When is the clear delineation of when cars changed over from “shadetree mechanic” repairable to the era of factory-special-tools and hardcoded electronics? Every marque has a different point in their history where the complexity of the cars they offered shot up to an untenable level for the average home repair, but this ‘07 Civic Si sure seems to suggest that Honda had it figured out for quite a while.
This model of Civic is the eighth generation of the platform. Already, from the factory, it seems like the culmination of decades of work on Honda’s part to create the perfect sporty daily driver. The K20Z3 is an improvement over the previous generation’s K20A3, making almost another 40 HP from the same two liter displacement thanks in part to an incredible 11.0:1 compression ratio. The rev limiter doesn’t stop the fun until 8000 RPM from the factory. It tips the scales at 2,900 lbs, despite having full length side curtain airbags and good marks from the IIHS. And of course, it’s still a Honda Civic - 13 years after it was initially launched, 200,000 mile examples abound on the used marketplace. Reliable and powerful are not mutually exclusive concepts to Honda, and the eighth gen continued the Civic lineage of dependable fun.
The styling was one of the last times we would see aggressive cars that did not look like caricatures of anger, especially from Honda. With even the slightest hindsight for the last decade, it’s pretty obvious it was the era of roided-up, gaping-maw-grille body lines. The Civic itself was the poster child for this trend, with the new tenth-generation Type R looking like a Duraflex kit designer’s wet dream circa 2003. The eighth gen Civic though, especially with the HFP kit that this car wears, has the right balance between the formless bubbles of the 90s and the razor blade body lines of the 10s.
Moving onto the interior, the basic layout of the cluster is one of my favorites in an economy sports car. The speedo is directly centered at eye level, with the tacho directly below, nestled in the steering wheel. This specific build has an auxiliary pod with AEM temperature/oil pressure/AFR gauges neatly integrated into the plastic surround for the tachometer, which gives it a straightforward, readable-at-a-glance layout. The stock seats are well bolstered, although those have been ditched in favor of fresh Brides here. As a stock car, it’s an excellent grocery getter with just enough support to handle an autocross; in this form, it’s a (loud) commuter car that can handle a track day on a biweekly basis.
Of course, the ultimate question for decades of enthusiasts seeking a sporty coupe Honda is: Can it be tuned? Yes, indeed, that is where this specific example won me over. K series parts have not reached the overnight-from-ebay-ubiquity of the Integra and EM1 B series, but almost two decades after the introduction of the motor there’s a wealth of high-quality options on the market. This specific model is running a Kraftwerks supercharger kit with a custom external fuel pressure regulator and return setup to the 1000cc injectors. Flowing through all of that is E85, supported for full E10-E85 flex fueling by a custom Hondata tune. It breathes through a Skunk2 Alpha exhaust header mated to a Greddy Evo2 catback. Further down in the car along with Fortune Auto coils, Eibach sway bars, Boomba Racing solid engine mounts, an Autopower 4 point roll cage, and Skunk2 camber arms in the rear. The car was built over nearly half a decade, going from basically bone stock to this intensely modified state in bits and pieces.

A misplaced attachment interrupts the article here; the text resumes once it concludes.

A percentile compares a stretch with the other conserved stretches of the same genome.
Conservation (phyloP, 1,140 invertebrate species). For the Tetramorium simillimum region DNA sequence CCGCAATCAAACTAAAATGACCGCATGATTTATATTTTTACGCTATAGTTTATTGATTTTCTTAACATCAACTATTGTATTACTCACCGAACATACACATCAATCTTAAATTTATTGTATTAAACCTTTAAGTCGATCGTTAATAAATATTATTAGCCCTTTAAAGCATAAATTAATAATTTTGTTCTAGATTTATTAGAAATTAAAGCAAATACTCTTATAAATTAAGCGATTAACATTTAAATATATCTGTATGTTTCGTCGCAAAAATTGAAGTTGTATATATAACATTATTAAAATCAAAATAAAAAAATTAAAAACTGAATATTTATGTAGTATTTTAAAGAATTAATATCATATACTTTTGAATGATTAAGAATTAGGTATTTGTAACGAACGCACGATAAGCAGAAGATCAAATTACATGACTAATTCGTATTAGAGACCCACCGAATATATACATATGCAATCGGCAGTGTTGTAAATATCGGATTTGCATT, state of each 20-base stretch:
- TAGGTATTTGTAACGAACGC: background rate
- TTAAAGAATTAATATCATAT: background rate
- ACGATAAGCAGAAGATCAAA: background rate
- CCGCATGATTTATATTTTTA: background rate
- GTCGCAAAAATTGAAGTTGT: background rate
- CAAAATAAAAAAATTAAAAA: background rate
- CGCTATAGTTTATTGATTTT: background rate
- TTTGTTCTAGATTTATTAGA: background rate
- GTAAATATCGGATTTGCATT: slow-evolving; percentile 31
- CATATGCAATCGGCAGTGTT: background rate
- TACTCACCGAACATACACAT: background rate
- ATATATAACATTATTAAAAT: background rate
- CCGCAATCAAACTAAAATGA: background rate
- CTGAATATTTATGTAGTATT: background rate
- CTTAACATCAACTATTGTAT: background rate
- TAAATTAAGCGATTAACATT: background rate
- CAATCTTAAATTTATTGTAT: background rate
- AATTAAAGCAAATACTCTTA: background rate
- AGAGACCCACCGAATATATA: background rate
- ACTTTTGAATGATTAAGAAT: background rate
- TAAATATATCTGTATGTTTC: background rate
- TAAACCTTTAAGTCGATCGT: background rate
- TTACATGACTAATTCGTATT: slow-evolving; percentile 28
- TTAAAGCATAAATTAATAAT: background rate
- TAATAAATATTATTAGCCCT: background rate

It is entirely a homebrew build. The E85 tune was done by the owner via the Hondata module interfacing with the stock ECU, something pre-OBDII enthusiasts such as myself can only dream of doing. As a result of this tuning ease and the innate strength of the K20Z3, it is now putting down 400HP to the front wheels, all without ever having to crack open the motor for as much as a head gasket. It was far from an easy build due to how tight the engine bay is, but a Honda built by a single person in a one car bay with a better power to weight ratio than a 550 Maranello is nothing to downplay.
There’s also something freeing to owning a car that has, at the very least, a common unibody. Hacking up an early-generation Civic or an imported EG SI-R always stings a bit as the cutting wheel first meets the fenders. With the eighth gen, 1.5 million were sold around the world. Junkyards are full of spare panels, and it allows for much more intense modification without guilt than many less ubiquitous platforms simply don’t allow. The ZG-style flares on this example cover chopped fenders with 255/40 Potenzas on Konig 17x9 wheels. It’s a blend between utilitarian need for more rubber and a wider track and an aesthetic appreciation for classic styles rarely seen on modern builds, and it’s vastly easier to justify on a car with fenders available new for $100 through any collision shop mail-order catalogue.
Those familiar with more anything more than three words I’ve ever written know that I am an absolute sucker for old cars, with almost no complexity (or ability to make power) whatsoever, but this Honda makes me wish I owned something just a bit newer. The flexibility Honda was providing into the 00’s with their ECUs and overbuilt motors is something completely closed off to most retro enthusiasts. Having parts availability at this high of a level is unheard of for me with my more obscure 80s Honda platforms. The complexity bump is definitely noticeable, but I’d argue it was actually worth it for the ease of tuning and upgrading, and clearly, this Honda owner was able to work around it to build a daily-driven racecar on a budget.